Energy Data Analytics Lab: Electricity Access in Developing Countries from Aerial Imagery (2017-2018)
Access to reliable electricity is strongly correlated with economic prosperity and health. Over 15% of humanity has no access to it at all, and far more have access only to intermittent supplies that preclude most productive energy uses.
Research on sustainable energy transitions being conducted at Duke and elsewhere is trying to better understand the drivers and impacts of electrification on health, land use, the environment and the local economy. However, current methods for assessing access rely almost completely on household surveys or highly aggregated (e.g., national-level) data sources.
This project designed innovative techniques to evaluate electricity access in developing countries through machine learning applied to aerial imagery data. The team filled critical gaps in energy access data collection and evaluation by piloting and then applying automated algorithms for generating spatially-disaggregated data on electricity access in developing countries using aerial imagery. The team also developed new machine learning techniques to extract information on energy infrastructure and consumption using high-resolution aerial imagery.
In 2017-2018, the team focused on producing high resolution estimates of electrification rates in the Indian states of Bihar and Uttar Pradesh. The team curated a dataset of electricity access survey data and satellite imagery for all villages in Bihar and extracted features from satellite bands to be input into an automated classifier. The team trained a gradient-boosted decision tree classifier using extracted features such as light at night, population density, and possible agricultural activity, to predict whether 16,389 individual villages in Bihar were either electrified or un-electrified based on ground truth data from the Indian government’s GARV dataset.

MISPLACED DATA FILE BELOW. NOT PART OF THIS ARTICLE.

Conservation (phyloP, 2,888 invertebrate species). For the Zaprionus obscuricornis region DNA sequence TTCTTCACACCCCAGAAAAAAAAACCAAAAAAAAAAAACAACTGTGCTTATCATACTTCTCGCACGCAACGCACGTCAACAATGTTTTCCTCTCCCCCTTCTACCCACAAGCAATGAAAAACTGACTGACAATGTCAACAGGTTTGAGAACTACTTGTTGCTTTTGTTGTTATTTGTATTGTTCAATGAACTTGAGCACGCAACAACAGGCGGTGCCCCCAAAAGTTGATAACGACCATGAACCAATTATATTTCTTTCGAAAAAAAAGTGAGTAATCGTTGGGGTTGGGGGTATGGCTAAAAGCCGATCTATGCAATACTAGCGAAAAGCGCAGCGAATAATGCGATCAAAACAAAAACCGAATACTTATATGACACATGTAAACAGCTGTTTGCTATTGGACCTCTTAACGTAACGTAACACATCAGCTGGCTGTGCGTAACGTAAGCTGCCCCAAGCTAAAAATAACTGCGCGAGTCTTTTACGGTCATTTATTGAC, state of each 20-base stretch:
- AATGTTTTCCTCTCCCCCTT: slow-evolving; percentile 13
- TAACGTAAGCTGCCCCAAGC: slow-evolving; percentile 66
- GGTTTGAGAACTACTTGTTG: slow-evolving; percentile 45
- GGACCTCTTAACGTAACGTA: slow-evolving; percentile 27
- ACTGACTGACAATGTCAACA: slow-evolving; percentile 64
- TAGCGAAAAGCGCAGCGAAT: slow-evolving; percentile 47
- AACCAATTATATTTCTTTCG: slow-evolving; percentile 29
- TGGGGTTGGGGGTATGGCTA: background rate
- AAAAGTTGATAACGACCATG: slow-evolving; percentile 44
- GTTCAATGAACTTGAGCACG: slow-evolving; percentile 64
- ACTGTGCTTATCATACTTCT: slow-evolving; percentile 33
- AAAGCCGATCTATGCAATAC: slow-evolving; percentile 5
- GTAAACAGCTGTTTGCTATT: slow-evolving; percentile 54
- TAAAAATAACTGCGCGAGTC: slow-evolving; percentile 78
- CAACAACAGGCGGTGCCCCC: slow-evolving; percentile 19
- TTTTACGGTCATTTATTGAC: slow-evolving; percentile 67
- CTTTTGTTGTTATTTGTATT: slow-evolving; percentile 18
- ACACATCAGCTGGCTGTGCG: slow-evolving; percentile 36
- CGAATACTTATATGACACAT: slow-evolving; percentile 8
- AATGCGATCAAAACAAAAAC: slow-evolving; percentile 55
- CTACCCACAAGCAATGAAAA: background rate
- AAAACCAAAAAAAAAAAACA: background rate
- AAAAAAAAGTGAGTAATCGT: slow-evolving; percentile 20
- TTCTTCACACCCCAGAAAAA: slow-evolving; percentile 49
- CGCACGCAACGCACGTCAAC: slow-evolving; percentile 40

The team then then used this algorithm to predict electrification of villages in the neighboring state of Uttar Pradesh.
Fall 2017 – Spring 2018
Automating Electricity Access Prediction Using Satellite Imagery (poster by Shamikh Hossain, Shijia Hu, Prithvir Jhaveri, Harshvardhan Sanghi, Joe Squillace, Brian Wong, Xiaolan You, Kyle Bradbury, Leslie Collins, T. Robert Fetter, Marc Jeuland, Timothy Johnson), presented at Bass Connections Showcase, April 18, 2018, and Visible Thinking, April 19, 2018
Brian Wong (M.E.M. Program), Bass Connections Award for Outstanding Mentorship
Automating Electricity Access Prediction with Satellite Imagery (Fangge Deng, Shamikh Hossain, Prithvir Jhaveri, Ashley Meuser, Harshvardhan Sanghi, Joe Squillace, Anuj Thakkar, Brian Wong, Xiaolan You, Kyle Bradbury, Leslie Collins, T. Robert Fetter, Marc Jeuland, Timothy Johnson; first prize, 2018 Duke Research Computing Symposium Poster Competition, January 22, 2018)
This Team in the News
See related teams, Energy Data Analytics Lab: Energy Infrastructure Map of the World through Satellite Data (2018-2019) and Energy Data Analytics Lab (2016-2017), and a Data+ summer project, Electricity Access in Developing Countries from Aerial Imagery
- Kyle Bradbury, Energy Initiative
- Leslie Collins, Pratt School of Engineering-Electrical & Computer Engineering
- Timothy Johnson, Nicholas School of the Environment-Earth and Ocean Sciences
/graduate Team Members
Brian Wong, Master of Environmental Management, Water Resources Management, Geospatial Analysis
/undergraduate Team Members
Fangge Deng, Computer Science (BS)
Shamikh Hossain, Computer Science (BS), Statistical Science (BS2)
Shijia Hu , Statistical Science (AB), Computer Science (BS2)
Prithvir Jhaveri , Computer Science (BS)
Ashley Meuser, Electrical & Computer Egr(BSE), Computer Science (BSE2)
Harshvardhan Sanghi, Mechanical Engineering (BSE), Economics (BS2)
Joseph Squillace, Computer Science (AB)
Anuj Thakkar, Mechanical Engineering (BSE)
Xiolan You, Computer Science (BS), Statistical Science (BS2)
/yfaculty/staff Team Members
T. Robert Fetter, Nicholas Institute for Environmental Policy Solutions
Marc Jeuland, Sanford School of Public Policy
Guillermo Sapiro, Pratt School of Engineering-Electrical & Computer Engineering